Innovation talk by Sergey Lunev, PhD in Structural Biology, one of the founders of EV Biotech and current Chief Innovation Officer.
Innovation is the result of a successful implementation of an idea. It can either create new markets or completely transform existing ones. Innovations can be born out of a vision, frustration, or both. Classical strain development is a very time and resource-intensive process. This is a disadvantage from both a financial and a sustainable point of view.
At EV Biotech, we have revolutionised the process of microbial strain engineering by combining classical fermentation methods with predictive computational algorithms. Fast-paced developments of our computational modelling tools ensure that strain-engineering will only become easier, more effective, more versatile, and more time-efficient.
EV Biotech aims to become a frontrunner in strain development, generating new tools and knowledge on strain development and evolving the chemical feedstock market using greener chemical production methods. To understand the importance of innovation at EV Biotech, we talked to Sergey Lunev, an innovator by heart.
Why is innovation important to EV Biotech?
I would define innovation as a combination of science and imagination. At EV, we are young, energetic, enthusiastic and hungry. I really believe that by using our imagination we can revolutionise the field of microbial strain engineering. Working at EV Biotech gives us energy, and this energy attracts similar minded people who share our enthusiasm and can help us to further innovate on our ideas.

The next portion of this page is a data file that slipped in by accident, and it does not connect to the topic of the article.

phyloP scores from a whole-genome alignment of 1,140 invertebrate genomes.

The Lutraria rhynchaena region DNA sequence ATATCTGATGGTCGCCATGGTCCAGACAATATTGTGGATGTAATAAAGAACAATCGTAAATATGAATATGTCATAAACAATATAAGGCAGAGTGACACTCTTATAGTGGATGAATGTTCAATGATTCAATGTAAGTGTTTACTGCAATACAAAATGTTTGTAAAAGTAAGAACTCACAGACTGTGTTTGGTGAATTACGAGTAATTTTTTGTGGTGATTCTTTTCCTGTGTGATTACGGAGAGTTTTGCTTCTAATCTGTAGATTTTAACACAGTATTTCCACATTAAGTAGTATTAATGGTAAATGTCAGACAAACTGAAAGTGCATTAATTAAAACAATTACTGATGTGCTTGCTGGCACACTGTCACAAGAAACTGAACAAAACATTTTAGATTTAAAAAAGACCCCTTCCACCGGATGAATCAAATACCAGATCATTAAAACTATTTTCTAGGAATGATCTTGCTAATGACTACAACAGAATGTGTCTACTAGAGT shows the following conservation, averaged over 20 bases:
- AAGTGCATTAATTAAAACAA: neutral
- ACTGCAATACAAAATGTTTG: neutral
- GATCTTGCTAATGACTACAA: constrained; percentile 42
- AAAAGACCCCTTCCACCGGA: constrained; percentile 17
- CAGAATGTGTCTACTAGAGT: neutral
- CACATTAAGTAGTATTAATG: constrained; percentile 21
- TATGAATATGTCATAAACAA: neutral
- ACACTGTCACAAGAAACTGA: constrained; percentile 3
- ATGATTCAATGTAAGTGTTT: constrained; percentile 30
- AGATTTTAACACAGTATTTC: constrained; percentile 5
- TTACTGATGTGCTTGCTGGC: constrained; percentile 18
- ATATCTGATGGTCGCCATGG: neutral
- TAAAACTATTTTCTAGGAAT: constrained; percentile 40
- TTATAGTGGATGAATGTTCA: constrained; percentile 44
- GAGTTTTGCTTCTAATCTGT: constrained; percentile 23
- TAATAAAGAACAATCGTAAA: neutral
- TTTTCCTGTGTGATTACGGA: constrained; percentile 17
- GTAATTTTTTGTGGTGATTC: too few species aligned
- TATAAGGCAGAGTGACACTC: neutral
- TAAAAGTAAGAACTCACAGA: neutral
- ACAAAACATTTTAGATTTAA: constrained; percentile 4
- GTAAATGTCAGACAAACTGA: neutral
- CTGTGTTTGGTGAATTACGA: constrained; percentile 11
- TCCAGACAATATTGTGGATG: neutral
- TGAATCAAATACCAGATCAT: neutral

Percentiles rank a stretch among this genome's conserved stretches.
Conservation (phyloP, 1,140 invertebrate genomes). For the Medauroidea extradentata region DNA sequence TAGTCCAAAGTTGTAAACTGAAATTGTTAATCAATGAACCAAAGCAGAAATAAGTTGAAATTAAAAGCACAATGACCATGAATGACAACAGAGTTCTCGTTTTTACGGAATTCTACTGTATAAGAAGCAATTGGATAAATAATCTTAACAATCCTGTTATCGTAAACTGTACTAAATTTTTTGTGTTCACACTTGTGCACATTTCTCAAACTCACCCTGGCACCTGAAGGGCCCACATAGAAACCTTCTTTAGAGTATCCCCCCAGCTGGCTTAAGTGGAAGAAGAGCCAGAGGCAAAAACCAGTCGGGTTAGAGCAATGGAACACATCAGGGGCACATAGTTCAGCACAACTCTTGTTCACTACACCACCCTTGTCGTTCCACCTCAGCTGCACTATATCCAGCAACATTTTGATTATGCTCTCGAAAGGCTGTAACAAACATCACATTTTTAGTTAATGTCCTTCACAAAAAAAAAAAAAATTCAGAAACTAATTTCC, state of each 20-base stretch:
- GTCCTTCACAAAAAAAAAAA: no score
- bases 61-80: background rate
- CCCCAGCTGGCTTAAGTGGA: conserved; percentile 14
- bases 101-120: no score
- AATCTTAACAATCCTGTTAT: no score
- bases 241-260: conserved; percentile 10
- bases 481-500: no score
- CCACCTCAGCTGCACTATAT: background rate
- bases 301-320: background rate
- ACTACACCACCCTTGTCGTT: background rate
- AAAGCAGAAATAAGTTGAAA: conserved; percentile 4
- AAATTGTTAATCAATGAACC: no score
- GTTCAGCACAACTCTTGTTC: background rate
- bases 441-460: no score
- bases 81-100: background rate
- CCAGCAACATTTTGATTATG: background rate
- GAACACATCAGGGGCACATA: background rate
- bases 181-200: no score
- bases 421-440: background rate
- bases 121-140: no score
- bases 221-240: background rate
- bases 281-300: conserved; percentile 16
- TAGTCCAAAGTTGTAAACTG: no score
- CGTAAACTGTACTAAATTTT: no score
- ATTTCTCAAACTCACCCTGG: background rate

“Here at EV Biotech, we do what we love the most by using our knowledge and imagination to create something new while helping the world to become greener.”
Utilising microorganisms for the production of speciality chemicals is not new. It has been around for a while, forever, if you think of beer or wine. What is it that makes EV Biotech innovative compared to conventional strain engineering?
Instead of wasting our time on trial and error, we try to predict what is not going to work using computer models. Therefore, we have fewer things to try. With each iteration, we learn more about the microorganism and its behaviour. So eventually, instead of running thousands of experiments, we get the highest chances of success, using fewer resources. Consequently, we deal with fewer variants, and a lot faster. The procedure is standardised and we just choose the best option.